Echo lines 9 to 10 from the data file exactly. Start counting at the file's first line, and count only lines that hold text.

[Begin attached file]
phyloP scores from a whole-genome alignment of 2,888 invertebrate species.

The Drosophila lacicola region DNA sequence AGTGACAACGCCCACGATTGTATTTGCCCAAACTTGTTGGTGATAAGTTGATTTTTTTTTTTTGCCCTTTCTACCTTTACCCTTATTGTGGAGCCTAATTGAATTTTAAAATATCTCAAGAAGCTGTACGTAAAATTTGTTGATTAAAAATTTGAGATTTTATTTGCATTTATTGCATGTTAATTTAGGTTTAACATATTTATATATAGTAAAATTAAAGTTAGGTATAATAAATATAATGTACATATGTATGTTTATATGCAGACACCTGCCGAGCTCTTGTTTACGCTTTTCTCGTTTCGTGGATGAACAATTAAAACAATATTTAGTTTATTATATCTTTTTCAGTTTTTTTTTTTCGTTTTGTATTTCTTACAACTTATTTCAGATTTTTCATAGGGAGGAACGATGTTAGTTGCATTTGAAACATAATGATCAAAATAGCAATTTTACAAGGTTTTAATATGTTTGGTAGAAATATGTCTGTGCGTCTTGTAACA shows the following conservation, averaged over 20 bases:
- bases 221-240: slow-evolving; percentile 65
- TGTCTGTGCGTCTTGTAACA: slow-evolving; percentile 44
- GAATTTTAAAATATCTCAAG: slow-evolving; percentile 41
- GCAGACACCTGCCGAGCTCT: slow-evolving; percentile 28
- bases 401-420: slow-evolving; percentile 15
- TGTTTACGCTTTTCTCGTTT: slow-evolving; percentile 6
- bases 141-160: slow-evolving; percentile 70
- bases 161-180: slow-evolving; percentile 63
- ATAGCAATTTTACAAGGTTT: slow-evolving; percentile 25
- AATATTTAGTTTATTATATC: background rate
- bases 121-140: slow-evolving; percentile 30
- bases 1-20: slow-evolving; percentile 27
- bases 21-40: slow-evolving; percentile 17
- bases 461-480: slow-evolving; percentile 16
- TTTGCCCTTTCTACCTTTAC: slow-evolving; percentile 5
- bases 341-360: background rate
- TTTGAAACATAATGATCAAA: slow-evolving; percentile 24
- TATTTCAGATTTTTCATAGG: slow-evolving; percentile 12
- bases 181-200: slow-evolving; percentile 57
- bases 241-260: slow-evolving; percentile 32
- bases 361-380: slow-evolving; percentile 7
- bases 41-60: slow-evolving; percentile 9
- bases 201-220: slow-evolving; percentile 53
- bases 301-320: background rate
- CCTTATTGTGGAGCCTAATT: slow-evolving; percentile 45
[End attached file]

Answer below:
- bases 141-160: slow-evolving; percentile 70
- bases 161-180: slow-evolving; percentile 63